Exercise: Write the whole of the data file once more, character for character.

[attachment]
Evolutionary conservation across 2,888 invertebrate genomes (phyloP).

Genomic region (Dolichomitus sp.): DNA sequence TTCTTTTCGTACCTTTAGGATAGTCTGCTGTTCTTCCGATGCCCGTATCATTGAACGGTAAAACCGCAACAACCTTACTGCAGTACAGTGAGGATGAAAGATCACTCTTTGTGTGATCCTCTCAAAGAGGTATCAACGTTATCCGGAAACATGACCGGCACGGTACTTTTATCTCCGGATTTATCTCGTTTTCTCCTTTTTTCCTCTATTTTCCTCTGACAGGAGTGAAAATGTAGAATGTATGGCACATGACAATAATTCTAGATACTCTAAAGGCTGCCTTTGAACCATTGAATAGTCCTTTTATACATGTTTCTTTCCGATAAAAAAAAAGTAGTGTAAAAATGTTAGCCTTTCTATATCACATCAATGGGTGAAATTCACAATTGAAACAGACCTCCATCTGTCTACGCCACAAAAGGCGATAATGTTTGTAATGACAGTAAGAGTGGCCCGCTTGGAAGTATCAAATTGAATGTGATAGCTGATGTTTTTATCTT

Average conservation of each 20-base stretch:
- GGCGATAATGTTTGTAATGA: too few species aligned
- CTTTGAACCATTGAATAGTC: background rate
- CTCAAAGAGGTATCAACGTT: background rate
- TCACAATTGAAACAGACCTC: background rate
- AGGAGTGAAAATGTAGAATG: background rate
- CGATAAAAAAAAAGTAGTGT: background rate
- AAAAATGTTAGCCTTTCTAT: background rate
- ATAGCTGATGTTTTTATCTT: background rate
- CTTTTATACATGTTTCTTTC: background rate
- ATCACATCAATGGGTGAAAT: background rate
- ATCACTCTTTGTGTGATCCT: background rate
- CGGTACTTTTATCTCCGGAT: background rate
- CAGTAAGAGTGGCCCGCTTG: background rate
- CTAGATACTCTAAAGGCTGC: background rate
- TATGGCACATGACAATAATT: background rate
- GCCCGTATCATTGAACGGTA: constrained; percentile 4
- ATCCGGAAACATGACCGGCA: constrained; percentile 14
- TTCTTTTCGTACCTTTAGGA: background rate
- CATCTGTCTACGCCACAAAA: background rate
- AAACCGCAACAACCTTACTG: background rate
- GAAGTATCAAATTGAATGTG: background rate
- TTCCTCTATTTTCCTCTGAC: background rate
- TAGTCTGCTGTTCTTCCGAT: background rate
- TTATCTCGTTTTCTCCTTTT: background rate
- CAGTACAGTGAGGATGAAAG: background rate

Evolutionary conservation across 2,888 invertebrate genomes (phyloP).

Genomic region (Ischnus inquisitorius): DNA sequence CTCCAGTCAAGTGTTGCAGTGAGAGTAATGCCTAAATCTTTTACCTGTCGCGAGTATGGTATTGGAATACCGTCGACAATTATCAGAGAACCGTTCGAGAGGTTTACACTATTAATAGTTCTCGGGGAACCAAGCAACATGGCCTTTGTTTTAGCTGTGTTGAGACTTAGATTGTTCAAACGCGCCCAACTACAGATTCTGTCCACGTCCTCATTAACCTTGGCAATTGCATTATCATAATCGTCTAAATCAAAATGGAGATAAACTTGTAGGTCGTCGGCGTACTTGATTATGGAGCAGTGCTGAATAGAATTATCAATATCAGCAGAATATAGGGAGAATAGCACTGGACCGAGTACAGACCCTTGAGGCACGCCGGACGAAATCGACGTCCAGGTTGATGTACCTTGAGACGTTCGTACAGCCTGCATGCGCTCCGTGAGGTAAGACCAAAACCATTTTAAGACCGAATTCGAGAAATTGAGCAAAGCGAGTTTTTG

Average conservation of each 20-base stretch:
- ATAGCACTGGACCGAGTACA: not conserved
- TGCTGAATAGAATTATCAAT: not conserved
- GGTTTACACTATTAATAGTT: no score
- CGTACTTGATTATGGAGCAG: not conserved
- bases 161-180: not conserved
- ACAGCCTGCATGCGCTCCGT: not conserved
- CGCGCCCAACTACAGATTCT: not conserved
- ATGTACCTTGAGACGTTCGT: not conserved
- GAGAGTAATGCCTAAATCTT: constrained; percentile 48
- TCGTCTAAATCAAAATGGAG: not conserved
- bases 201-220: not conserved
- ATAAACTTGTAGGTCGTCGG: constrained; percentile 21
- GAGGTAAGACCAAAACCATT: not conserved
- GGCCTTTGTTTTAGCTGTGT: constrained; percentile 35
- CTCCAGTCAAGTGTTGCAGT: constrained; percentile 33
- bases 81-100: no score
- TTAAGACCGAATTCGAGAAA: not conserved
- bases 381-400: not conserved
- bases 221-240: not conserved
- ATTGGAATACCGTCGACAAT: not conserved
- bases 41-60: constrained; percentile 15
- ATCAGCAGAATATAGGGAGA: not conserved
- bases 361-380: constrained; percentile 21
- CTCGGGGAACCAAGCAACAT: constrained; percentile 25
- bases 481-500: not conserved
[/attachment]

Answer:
Evolutionary conservation across 2,888 invertebrate genomes (phyloP).

Genomic region (Dolichomitus sp.): DNA sequence TTCTTTTCGTACCTTTAGGATAGTCTGCTGTTCTTCCGATGCCCGTATCATTGAACGGTAAAACCGCAACAACCTTACTGCAGTACAGTGAGGATGAAAGATCACTCTTTGTGTGATCCTCTCAAAGAGGTATCAACGTTATCCGGAAACATGACCGGCACGGTACTTTTATCTCCGGATTTATCTCGTTTTCTCCTTTTTTCCTCTATTTTCCTCTGACAGGAGTGAAAATGTAGAATGTATGGCACATGACAATAATTCTAGATACTCTAAAGGCTGCCTTTGAACCATTGAATAGTCCTTTTATACATGTTTCTTTCCGATAAAAAAAAAGTAGTGTAAAAATGTTAGCCTTTCTATATCACATCAATGGGTGAAATTCACAATTGAAACAGACCTCCATCTGTCTACGCCACAAAAGGCGATAATGTTTGTAATGACAGTAAGAGTGGCCCGCTTGGAAGTATCAAATTGAATGTGATAGCTGATGTTTTTATCTT

Average conservation of each 20-base stretch:
- GGCGATAATGTTTGTAATGA: too few species aligned
- CTTTGAACCATTGAATAGTC: background rate
- CTCAAAGAGGTATCAACGTT: background rate
- TCACAATTGAAACAGACCTC: background rate
- AGGAGTGAAAATGTAGAATG: background rate
- CGATAAAAAAAAAGTAGTGT: background rate
- AAAAATGTTAGCCTTTCTAT: background rate
- ATAGCTGATGTTTTTATCTT: background rate
- CTTTTATACATGTTTCTTTC: background rate
- ATCACATCAATGGGTGAAAT: background rate
- ATCACTCTTTGTGTGATCCT: background rate
- CGGTACTTTTATCTCCGGAT: background rate
- CAGTAAGAGTGGCCCGCTTG: background rate
- CTAGATACTCTAAAGGCTGC: background rate
- TATGGCACATGACAATAATT: background rate
- GCCCGTATCATTGAACGGTA: constrained; percentile 4
- ATCCGGAAACATGACCGGCA: constrained; percentile 14
- TTCTTTTCGTACCTTTAGGA: background rate
- CATCTGTCTACGCCACAAAA: background rate
- AAACCGCAACAACCTTACTG: background rate
- GAAGTATCAAATTGAATGTG: background rate
- TTCCTCTATTTTCCTCTGAC: background rate
- TAGTCTGCTGTTCTTCCGAT: background rate
- TTATCTCGTTTTCTCCTTTT: background rate
- CAGTACAGTGAGGATGAAAG: background rate

Evolutionary conservation across 2,888 invertebrate genomes (phyloP).

Genomic region (Ischnus inquisitorius): DNA sequence CTCCAGTCAAGTGTTGCAGTGAGAGTAATGCCTAAATCTTTTACCTGTCGCGAGTATGGTATTGGAATACCGTCGACAATTATCAGAGAACCGTTCGAGAGGTTTACACTATTAATAGTTCTCGGGGAACCAAGCAACATGGCCTTTGTTTTAGCTGTGTTGAGACTTAGATTGTTCAAACGCGCCCAACTACAGATTCTGTCCACGTCCTCATTAACCTTGGCAATTGCATTATCATAATCGTCTAAATCAAAATGGAGATAAACTTGTAGGTCGTCGGCGTACTTGATTATGGAGCAGTGCTGAATAGAATTATCAATATCAGCAGAATATAGGGAGAATAGCACTGGACCGAGTACAGACCCTTGAGGCACGCCGGACGAAATCGACGTCCAGGTTGATGTACCTTGAGACGTTCGTACAGCCTGCATGCGCTCCGTGAGGTAAGACCAAAACCATTTTAAGACCGAATTCGAGAAATTGAGCAAAGCGAGTTTTTG

Average conservation of each 20-base stretch:
- ATAGCACTGGACCGAGTACA: not conserved
- TGCTGAATAGAATTATCAAT: not conserved
- GGTTTACACTATTAATAGTT: no score
- CGTACTTGATTATGGAGCAG: not conserved
- bases 161-180: not conserved
- ACAGCCTGCATGCGCTCCGT: not conserved
- CGCGCCCAACTACAGATTCT: not conserved
- ATGTACCTTGAGACGTTCGT: not conserved
- GAGAGTAATGCCTAAATCTT: constrained; percentile 48
- TCGTCTAAATCAAAATGGAG: not conserved
- bases 201-220: not conserved
- ATAAACTTGTAGGTCGTCGG: constrained; percentile 21
- GAGGTAAGACCAAAACCATT: not conserved
- GGCCTTTGTTTTAGCTGTGT: constrained; percentile 35
- CTCCAGTCAAGTGTTGCAGT: constrained; percentile 33
- bases 81-100: no score
- TTAAGACCGAATTCGAGAAA: not conserved
- bases 381-400: not conserved
- bases 221-240: not conserved
- ATTGGAATACCGTCGACAAT: not conserved
- bases 41-60: constrained; percentile 15
- ATCAGCAGAATATAGGGAGA: not conserved
- bases 361-380: constrained; percentile 21
- CTCGGGGAACCAAGCAACAT: constrained; percentile 25
- bases 481-500: not conserved